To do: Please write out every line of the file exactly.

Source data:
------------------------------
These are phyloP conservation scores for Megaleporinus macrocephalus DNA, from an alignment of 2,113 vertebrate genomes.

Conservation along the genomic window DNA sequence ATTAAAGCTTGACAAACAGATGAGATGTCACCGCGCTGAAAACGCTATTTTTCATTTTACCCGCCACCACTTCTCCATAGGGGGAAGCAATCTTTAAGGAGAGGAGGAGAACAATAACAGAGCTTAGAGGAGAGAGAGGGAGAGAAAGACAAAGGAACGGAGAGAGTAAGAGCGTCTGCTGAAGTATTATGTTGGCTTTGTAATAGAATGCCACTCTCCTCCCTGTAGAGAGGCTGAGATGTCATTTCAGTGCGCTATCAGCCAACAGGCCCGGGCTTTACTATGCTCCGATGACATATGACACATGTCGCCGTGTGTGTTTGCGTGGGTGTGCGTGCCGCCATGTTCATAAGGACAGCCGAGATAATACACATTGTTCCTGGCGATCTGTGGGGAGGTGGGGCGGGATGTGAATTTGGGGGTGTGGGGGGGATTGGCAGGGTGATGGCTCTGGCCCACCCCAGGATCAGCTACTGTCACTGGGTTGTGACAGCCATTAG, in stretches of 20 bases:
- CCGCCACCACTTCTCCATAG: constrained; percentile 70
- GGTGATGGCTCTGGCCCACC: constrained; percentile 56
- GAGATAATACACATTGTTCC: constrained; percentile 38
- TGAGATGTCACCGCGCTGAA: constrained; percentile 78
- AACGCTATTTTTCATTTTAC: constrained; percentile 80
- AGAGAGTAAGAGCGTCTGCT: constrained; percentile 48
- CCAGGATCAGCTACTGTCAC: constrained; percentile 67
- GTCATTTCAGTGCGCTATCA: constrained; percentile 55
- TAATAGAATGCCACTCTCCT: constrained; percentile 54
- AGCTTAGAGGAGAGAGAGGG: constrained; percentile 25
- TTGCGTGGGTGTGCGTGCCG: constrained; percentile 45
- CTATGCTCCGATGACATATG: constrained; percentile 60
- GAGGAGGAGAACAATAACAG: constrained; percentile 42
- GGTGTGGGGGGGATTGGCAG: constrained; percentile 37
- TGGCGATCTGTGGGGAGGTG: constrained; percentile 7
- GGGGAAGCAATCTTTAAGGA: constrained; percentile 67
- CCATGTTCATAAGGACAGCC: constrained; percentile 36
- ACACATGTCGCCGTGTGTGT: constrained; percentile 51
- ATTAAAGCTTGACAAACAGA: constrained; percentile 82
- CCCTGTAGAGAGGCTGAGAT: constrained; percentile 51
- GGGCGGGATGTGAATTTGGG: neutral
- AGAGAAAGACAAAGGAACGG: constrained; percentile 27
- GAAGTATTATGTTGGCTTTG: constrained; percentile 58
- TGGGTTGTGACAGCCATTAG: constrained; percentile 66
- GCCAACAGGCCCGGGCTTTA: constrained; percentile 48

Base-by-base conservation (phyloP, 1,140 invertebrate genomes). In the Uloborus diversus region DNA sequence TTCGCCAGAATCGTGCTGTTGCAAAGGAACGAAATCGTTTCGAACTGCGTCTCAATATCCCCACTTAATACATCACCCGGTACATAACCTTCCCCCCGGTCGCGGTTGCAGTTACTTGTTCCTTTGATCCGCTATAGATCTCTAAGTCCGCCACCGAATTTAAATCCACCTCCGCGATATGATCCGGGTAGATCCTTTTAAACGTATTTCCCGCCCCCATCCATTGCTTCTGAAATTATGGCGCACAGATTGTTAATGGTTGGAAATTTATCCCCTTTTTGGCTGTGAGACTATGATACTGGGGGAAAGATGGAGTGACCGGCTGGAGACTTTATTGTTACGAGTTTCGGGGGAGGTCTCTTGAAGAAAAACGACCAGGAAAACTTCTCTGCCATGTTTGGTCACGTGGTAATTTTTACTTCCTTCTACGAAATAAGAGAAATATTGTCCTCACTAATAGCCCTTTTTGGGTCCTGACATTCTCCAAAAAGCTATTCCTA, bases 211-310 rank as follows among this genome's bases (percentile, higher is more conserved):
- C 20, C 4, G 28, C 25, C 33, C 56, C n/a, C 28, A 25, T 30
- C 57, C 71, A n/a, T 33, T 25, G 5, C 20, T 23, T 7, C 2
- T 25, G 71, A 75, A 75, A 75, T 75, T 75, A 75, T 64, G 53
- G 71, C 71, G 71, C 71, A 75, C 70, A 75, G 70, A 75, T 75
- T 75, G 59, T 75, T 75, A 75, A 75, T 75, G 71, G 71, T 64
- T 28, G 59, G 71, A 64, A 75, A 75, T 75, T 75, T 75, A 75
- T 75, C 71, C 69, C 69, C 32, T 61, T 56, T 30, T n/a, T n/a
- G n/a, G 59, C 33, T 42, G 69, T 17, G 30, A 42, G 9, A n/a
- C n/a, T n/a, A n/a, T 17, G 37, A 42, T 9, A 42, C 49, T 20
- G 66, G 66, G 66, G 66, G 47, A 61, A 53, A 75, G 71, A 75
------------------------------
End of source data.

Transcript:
These are phyloP conservation scores for Megaleporinus macrocephalus DNA, from an alignment of 2,113 vertebrate genomes.

Conservation along the genomic window DNA sequence ATTAAAGCTTGACAAACAGATGAGATGTCACCGCGCTGAAAACGCTATTTTTCATTTTACCCGCCACCACTTCTCCATAGGGGGAAGCAATCTTTAAGGAGAGGAGGAGAACAATAACAGAGCTTAGAGGAGAGAGAGGGAGAGAAAGACAAAGGAACGGAGAGAGTAAGAGCGTCTGCTGAAGTATTATGTTGGCTTTGTAATAGAATGCCACTCTCCTCCCTGTAGAGAGGCTGAGATGTCATTTCAGTGCGCTATCAGCCAACAGGCCCGGGCTTTACTATGCTCCGATGACATATGACACATGTCGCCGTGTGTGTTTGCGTGGGTGTGCGTGCCGCCATGTTCATAAGGACAGCCGAGATAATACACATTGTTCCTGGCGATCTGTGGGGAGGTGGGGCGGGATGTGAATTTGGGGGTGTGGGGGGGATTGGCAGGGTGATGGCTCTGGCCCACCCCAGGATCAGCTACTGTCACTGGGTTGTGACAGCCATTAG, in stretches of 20 bases:
- CCGCCACCACTTCTCCATAG: constrained; percentile 70
- GGTGATGGCTCTGGCCCACC: constrained; percentile 56
- GAGATAATACACATTGTTCC: constrained; percentile 38
- TGAGATGTCACCGCGCTGAA: constrained; percentile 78
- AACGCTATTTTTCATTTTAC: constrained; percentile 80
- AGAGAGTAAGAGCGTCTGCT: constrained; percentile 48
- CCAGGATCAGCTACTGTCAC: constrained; percentile 67
- GTCATTTCAGTGCGCTATCA: constrained; percentile 55
- TAATAGAATGCCACTCTCCT: constrained; percentile 54
- AGCTTAGAGGAGAGAGAGGG: constrained; percentile 25
- TTGCGTGGGTGTGCGTGCCG: constrained; percentile 45
- CTATGCTCCGATGACATATG: constrained; percentile 60
- GAGGAGGAGAACAATAACAG: constrained; percentile 42
- GGTGTGGGGGGGATTGGCAG: constrained; percentile 37
- TGGCGATCTGTGGGGAGGTG: constrained; percentile 7
- GGGGAAGCAATCTTTAAGGA: constrained; percentile 67
- CCATGTTCATAAGGACAGCC: constrained; percentile 36
- ACACATGTCGCCGTGTGTGT: constrained; percentile 51
- ATTAAAGCTTGACAAACAGA: constrained; percentile 82
- CCCTGTAGAGAGGCTGAGAT: constrained; percentile 51
- GGGCGGGATGTGAATTTGGG: neutral
- AGAGAAAGACAAAGGAACGG: constrained; percentile 27
- GAAGTATTATGTTGGCTTTG: constrained; percentile 58
- TGGGTTGTGACAGCCATTAG: constrained; percentile 66
- GCCAACAGGCCCGGGCTTTA: constrained; percentile 48

Base-by-base conservation (phyloP, 1,140 invertebrate genomes). In the Uloborus diversus region DNA sequence TTCGCCAGAATCGTGCTGTTGCAAAGGAACGAAATCGTTTCGAACTGCGTCTCAATATCCCCACTTAATACATCACCCGGTACATAACCTTCCCCCCGGTCGCGGTTGCAGTTACTTGTTCCTTTGATCCGCTATAGATCTCTAAGTCCGCCACCGAATTTAAATCCACCTCCGCGATATGATCCGGGTAGATCCTTTTAAACGTATTTCCCGCCCCCATCCATTGCTTCTGAAATTATGGCGCACAGATTGTTAATGGTTGGAAATTTATCCCCTTTTTGGCTGTGAGACTATGATACTGGGGGAAAGATGGAGTGACCGGCTGGAGACTTTATTGTTACGAGTTTCGGGGGAGGTCTCTTGAAGAAAAACGACCAGGAAAACTTCTCTGCCATGTTTGGTCACGTGGTAATTTTTACTTCCTTCTACGAAATAAGAGAAATATTGTCCTCACTAATAGCCCTTTTTGGGTCCTGACATTCTCCAAAAAGCTATTCCTA, bases 211-310 rank as follows among this genome's bases (percentile, higher is more conserved):
- C 20, C 4, G 28, C 25, C 33, C 56, C n/a, C 28, A 25, T 30
- C 57, C 71, A n/a, T 33, T 25, G 5, C 20, T 23, T 7, C 2
- T 25, G 71, A 75, A 75, A 75, T 75, T 75, A 75, T 64, G 53
- G 71, C 71, G 71, C 71, A 75, C 70, A 75, G 70, A 75, T 75
- T 75, G 59, T 75, T 75, A 75, A 75, T 75, G 71, G 71, T 64
- T 28, G 59, G 71, A 64, A 75, A 75, T 75, T 75, T 75, A 75
- T 75, C 71, C 69, C 69, C 32, T 61, T 56, T 30, T n/a, T n/a
- G n/a, G 59, C 33, T 42, G 69, T 17, G 30, A 42, G 9, A n/a
- C n/a, T n/a, A n/a, T 17, G 37, A 42, T 9, A 42, C 49, T 20
- G 66, G 66, G 66, G 66, G 47, A 61, A 53, A 75, G 71, A 75